GOP 2012 Hopefuls Turning Their Back On Hispanic Voters?
Inexplicably, most of the potential GOP candidates for President in 2012 are turning down an offer to appear at a political conference aimed at appealing to Hispanic voters:
It was billed, in part, as a forum for the 2012 Republican presidential field to speak directly to Hispanics — a replica of the vaunted Conservative Political Action Conference, but tailored to the fastest-growing slice of the electorate.
Yet, when former Gov. Jeb Bush, former Sen. Norm Coleman and former Commerce Secretary Carlos Gutierrez open the first Hispanic Leadership Network conference next month in Miami, the only potential presidential candidate confirmed to attend — so far — is Minnesota Gov. Tim Pawlenty.
Former Massachusetts Gov. Mitt Romney declined the invite. So did South Dakota Sen. John Thune, Indiana Gov. Mitch Daniels and Texas Gov Rick Perry.
Newt Gingrich is “amenable” to attending but hasn’t committed yet, his spokesman said.
And others in the group, including former Alaska Gov. Sarah Palin, former Arkansas Gov. Mike Huckabee and Mississippi Gov. Haley Barbour, didn’t respond to inquiries from POLITICO.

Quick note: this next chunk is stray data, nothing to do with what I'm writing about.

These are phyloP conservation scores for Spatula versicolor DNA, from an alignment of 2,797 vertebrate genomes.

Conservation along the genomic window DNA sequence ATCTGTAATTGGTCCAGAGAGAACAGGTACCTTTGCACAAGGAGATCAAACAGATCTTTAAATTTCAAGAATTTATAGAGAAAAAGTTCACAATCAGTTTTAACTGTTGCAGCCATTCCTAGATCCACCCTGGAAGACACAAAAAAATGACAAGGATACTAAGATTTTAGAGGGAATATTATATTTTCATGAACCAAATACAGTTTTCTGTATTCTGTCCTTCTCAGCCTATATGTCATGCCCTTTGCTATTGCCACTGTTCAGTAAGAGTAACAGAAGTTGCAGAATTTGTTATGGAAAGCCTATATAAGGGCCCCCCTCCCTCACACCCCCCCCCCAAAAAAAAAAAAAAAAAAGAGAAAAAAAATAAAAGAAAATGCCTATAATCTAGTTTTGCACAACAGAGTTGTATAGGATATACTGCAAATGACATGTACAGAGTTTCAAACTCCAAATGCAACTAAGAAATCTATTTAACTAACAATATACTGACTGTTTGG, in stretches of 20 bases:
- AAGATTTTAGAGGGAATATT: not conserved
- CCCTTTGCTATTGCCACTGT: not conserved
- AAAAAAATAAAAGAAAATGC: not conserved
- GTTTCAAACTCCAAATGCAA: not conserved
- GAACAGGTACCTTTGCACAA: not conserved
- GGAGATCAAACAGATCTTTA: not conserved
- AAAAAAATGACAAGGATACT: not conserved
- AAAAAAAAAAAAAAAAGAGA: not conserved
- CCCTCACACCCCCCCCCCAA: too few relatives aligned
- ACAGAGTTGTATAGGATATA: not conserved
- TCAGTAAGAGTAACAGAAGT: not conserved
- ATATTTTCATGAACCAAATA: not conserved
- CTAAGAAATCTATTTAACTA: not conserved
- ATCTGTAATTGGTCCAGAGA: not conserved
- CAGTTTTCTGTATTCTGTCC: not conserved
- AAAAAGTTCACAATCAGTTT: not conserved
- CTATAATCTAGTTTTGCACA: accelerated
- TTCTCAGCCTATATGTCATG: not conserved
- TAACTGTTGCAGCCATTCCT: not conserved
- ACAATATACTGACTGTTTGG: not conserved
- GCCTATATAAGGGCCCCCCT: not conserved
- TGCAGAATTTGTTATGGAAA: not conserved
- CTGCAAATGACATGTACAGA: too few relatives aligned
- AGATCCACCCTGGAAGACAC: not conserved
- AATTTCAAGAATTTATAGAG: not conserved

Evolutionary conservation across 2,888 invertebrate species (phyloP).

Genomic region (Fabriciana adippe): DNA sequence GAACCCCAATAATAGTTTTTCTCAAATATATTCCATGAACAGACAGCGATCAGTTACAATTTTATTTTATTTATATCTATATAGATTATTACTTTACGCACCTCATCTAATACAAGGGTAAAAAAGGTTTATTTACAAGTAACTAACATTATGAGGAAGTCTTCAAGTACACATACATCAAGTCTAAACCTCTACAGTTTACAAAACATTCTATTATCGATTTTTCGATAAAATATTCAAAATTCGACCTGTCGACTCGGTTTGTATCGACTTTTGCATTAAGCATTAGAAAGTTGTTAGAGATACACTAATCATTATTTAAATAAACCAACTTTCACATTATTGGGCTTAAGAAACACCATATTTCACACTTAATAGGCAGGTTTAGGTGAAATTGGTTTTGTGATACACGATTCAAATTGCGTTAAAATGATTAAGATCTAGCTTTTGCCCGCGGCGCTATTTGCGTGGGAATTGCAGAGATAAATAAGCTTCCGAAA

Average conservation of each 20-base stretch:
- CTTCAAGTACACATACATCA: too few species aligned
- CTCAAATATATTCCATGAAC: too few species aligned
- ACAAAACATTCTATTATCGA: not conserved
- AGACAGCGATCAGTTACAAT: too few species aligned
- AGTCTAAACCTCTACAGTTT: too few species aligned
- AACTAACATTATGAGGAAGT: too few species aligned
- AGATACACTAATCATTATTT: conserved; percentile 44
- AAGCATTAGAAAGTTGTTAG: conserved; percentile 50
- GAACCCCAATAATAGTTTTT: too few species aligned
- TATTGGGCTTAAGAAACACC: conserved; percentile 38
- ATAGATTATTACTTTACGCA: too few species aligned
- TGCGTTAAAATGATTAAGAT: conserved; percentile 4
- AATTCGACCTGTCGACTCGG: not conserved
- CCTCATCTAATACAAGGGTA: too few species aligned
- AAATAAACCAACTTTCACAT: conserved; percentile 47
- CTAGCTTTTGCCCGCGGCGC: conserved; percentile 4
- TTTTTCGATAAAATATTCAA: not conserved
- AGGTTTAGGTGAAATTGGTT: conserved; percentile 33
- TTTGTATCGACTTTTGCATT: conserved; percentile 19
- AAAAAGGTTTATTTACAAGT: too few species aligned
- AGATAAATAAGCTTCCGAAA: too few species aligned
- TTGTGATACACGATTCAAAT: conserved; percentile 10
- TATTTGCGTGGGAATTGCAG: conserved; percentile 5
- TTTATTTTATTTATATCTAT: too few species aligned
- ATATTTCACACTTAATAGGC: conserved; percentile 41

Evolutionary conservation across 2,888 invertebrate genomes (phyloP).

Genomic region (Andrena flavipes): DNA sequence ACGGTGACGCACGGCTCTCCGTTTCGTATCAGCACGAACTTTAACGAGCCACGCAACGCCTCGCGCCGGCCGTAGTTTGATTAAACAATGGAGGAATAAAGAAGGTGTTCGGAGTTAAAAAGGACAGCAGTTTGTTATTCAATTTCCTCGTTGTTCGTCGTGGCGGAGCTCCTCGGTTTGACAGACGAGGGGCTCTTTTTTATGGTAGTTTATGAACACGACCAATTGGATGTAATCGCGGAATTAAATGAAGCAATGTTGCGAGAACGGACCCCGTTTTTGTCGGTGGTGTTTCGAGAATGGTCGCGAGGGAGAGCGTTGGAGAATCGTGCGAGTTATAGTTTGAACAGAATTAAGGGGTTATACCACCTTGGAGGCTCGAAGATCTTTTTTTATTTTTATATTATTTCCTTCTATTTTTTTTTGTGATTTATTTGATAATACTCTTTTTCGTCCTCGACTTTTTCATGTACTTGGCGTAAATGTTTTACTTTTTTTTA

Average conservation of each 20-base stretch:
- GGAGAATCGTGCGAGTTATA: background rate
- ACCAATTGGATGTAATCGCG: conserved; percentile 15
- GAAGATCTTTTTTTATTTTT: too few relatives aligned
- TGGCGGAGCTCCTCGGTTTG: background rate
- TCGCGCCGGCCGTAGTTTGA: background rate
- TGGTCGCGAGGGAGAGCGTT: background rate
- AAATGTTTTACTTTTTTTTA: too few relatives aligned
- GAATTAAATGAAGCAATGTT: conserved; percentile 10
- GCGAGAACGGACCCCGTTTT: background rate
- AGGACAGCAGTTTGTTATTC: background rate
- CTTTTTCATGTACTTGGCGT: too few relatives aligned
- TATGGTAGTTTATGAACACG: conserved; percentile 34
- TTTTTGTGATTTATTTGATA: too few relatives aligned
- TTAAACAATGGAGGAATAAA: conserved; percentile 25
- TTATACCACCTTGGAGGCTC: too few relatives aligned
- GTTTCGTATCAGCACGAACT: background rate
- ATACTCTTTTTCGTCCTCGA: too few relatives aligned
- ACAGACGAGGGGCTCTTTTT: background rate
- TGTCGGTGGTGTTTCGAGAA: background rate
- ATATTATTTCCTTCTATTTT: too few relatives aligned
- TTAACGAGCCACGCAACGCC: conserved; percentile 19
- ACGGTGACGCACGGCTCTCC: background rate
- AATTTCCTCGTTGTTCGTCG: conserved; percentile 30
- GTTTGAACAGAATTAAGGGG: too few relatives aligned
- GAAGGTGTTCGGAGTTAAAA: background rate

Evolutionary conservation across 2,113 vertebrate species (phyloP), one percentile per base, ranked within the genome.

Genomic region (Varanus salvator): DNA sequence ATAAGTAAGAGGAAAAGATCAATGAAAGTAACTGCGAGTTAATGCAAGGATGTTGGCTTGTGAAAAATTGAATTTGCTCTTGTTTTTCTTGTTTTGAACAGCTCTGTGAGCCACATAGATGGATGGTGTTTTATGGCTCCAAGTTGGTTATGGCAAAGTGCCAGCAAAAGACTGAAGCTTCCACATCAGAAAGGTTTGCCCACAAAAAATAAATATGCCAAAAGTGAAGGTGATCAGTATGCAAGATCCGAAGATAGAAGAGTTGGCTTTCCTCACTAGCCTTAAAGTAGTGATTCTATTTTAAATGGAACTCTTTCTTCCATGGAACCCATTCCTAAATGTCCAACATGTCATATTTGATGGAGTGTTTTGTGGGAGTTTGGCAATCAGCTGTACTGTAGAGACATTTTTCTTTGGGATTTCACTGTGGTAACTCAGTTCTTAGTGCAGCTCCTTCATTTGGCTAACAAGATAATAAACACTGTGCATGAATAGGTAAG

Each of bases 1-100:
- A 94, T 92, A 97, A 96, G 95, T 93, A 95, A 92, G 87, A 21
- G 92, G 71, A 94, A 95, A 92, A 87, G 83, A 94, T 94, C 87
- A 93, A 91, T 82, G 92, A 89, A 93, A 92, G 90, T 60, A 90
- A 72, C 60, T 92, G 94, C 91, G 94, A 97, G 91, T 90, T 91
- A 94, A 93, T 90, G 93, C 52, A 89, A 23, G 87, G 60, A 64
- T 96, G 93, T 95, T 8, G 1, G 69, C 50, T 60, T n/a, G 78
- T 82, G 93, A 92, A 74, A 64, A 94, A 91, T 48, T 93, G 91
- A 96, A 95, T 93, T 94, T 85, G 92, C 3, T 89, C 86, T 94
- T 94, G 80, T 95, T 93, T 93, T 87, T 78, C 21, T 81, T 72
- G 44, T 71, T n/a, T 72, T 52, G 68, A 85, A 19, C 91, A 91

A poor showing could raise doubts about the commitment of Republicans to court Hispanics, one of the open-ended questions of the 2012 presidential cycle.
Jim Landry, spokesman for the American Action Network, which created the Hispanic group, said the organizers extended invites to the entire presidential field, but it was never the main reason for holding the conference.
The confirmed speakers includes Pawlenty, Texas Sen. John Cornyn, Florida Gov.-elect Rick Scott, Republican powerbroker Fred Malek and former Bush adviser Dana Perino, who will address immigration, media, messaging, jobs, trade and education.
“It’s an Hispanic forum, it’s not a presidential forum,” Landry said. “We would really like to keep the focus on reaching out to the Hispanic community and communicating the center-right message. That aspect was never really the focus of our agenda.”
Nonetheless, it isn’t a good sign of the willingness of these candidates to appear to the fastest growing minority group in the country, and one that is becoming a powerful voting bloc in California, Texas, and Florida, which account for 122 Electoral Votes under the new Census apportionment.